The other day I was driving to Denver to attend a meeting with the SBA and the Minority Business Office. During the drive, I was listening to an audio-book about how to work smarter. While I didn’t particularly like the audio-book (too touchy-feely for my taste), the author did raise an interesting point when she said that you should write a diary each day. Her argument was that the simple act of observing and then writing about it creates greater understanding.
Specifically, when you read something like this post, you might be inspired for a moment. However, that feeling often fades quickly with time. Yet, if you read this post and then write out a summary of the content and what it means for your specific situation, you solidify it in your mind in what is known as psychomotor learning. This is the same reason that your teachers in school told you to read a text and then write about it as part of a homework assignment or test. They wanted to increase your comprehension of the subject matter. It has been proven time and time again that this type of process improves learning and retention.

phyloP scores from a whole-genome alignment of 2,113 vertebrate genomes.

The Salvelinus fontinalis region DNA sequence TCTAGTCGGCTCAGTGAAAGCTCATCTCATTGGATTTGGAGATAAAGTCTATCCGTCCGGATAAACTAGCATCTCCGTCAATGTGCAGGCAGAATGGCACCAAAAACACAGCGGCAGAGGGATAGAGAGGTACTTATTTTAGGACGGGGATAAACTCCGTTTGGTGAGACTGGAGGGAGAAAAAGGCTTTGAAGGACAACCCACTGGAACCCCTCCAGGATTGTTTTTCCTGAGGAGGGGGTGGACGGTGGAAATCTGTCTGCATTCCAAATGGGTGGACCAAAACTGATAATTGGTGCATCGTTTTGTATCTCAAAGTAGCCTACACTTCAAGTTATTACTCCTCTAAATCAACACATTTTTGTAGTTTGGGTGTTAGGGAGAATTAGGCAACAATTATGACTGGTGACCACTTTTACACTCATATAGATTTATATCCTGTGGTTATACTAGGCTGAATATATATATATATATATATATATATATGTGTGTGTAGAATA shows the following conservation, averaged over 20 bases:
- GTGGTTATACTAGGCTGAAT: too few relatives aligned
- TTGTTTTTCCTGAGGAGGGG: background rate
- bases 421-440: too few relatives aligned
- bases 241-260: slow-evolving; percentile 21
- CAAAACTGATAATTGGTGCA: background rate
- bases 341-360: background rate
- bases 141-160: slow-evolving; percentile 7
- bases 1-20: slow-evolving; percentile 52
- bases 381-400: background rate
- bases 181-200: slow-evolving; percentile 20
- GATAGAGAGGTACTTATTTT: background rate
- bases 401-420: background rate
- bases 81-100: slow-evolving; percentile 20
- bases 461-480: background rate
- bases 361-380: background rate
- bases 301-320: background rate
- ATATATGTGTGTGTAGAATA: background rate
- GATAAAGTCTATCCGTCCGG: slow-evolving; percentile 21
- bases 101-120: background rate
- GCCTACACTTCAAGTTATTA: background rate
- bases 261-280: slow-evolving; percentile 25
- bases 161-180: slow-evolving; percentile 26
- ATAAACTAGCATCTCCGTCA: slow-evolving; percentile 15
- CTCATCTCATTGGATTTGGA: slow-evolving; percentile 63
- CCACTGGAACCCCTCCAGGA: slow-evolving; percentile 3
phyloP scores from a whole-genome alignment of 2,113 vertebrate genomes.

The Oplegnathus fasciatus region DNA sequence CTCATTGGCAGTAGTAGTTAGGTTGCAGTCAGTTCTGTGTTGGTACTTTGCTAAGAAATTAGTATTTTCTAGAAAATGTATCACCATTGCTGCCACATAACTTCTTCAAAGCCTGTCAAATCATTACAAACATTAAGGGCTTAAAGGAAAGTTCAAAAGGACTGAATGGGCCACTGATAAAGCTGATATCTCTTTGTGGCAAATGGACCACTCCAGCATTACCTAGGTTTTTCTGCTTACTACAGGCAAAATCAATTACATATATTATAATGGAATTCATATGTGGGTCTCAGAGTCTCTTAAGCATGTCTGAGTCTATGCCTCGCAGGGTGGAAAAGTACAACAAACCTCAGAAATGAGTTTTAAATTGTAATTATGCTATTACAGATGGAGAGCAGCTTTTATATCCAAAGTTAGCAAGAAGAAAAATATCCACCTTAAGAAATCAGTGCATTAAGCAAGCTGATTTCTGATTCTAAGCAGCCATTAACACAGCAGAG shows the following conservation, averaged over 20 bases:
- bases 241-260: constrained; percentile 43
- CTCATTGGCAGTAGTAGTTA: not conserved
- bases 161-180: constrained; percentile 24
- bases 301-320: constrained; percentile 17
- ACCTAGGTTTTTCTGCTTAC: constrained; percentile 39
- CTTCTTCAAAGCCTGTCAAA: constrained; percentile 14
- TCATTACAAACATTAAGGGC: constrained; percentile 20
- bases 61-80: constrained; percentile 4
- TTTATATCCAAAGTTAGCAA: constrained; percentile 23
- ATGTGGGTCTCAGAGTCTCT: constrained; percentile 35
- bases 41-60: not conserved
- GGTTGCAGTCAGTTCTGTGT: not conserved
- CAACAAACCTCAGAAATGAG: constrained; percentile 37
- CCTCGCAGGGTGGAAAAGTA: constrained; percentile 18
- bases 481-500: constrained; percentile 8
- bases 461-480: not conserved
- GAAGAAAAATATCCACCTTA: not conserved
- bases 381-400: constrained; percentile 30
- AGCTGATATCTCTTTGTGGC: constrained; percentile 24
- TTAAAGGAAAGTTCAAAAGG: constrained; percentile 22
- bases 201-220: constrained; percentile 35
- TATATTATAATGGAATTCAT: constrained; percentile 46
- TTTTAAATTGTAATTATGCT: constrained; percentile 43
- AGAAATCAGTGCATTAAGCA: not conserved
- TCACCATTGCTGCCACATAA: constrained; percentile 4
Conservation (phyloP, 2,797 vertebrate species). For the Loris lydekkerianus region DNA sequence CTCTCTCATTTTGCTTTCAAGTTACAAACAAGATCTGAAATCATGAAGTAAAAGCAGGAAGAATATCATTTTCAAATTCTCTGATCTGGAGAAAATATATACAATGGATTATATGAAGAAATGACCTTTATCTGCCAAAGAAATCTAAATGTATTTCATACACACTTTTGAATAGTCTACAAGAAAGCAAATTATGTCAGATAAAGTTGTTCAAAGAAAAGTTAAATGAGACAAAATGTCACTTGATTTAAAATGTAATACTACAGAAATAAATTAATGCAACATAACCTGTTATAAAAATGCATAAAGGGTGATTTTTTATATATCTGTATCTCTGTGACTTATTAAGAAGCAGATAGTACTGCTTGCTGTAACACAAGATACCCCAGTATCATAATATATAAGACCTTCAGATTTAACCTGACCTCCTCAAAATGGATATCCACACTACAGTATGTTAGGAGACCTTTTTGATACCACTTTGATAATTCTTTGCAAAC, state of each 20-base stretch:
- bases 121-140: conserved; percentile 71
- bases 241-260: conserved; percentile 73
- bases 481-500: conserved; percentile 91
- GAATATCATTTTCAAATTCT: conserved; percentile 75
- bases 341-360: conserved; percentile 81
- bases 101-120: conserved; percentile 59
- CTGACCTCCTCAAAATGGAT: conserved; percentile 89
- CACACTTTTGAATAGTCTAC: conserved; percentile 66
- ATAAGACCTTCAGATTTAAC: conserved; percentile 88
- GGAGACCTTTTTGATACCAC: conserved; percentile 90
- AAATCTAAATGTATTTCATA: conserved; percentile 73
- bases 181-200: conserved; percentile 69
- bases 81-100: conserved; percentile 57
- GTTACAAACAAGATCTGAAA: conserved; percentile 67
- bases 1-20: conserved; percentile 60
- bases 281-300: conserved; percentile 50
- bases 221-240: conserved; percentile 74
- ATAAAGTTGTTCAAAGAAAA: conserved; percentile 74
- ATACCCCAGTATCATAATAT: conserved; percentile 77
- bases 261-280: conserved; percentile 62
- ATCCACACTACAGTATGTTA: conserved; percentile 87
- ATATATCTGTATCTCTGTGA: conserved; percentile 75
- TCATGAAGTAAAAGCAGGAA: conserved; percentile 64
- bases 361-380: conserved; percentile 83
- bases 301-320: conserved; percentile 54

Moreover, if you are asked to teach others what you have learned, you build in yet another level of deeper understanding. Writing a blog, even if no one else reads it, creates this greater level of understanding.
Also, when you write and publish a daily or even a weekly blog, it forces you to reflect and continue to write regularly. If you don’t follow through and publish your blog on time, you will lose face in front of your readers. This extra level of accountability strengthens your resolve to keep learning and producing content.
This extra level of accountability is the same reason people joining Overeaters Anonymous or Alcoholics Anonymous. If you share your commitment with others, you feel more committed to following the plan every day. If you join a gym, sign up for specific time slots, and share your exercise goals with your friends, it is harder to make up excuses to avoid working out.
For people who say they’re not a good writer, I’d recommend doing a video log or “vlog” like Mike Baxter (played by Tim Allen) does each week on his hit series “Last Man Standing.” Perhaps you don’t want to go on camera or don’t have a webcam to do a vlog. Then develop a podcast or at the very least just keep a diary for yourself.
In addition, you become more influential and gain more trust in your field when others read your blog, watch your vlog, or listen to your podcast, which is just an added bonus to helping you internalize concepts better.
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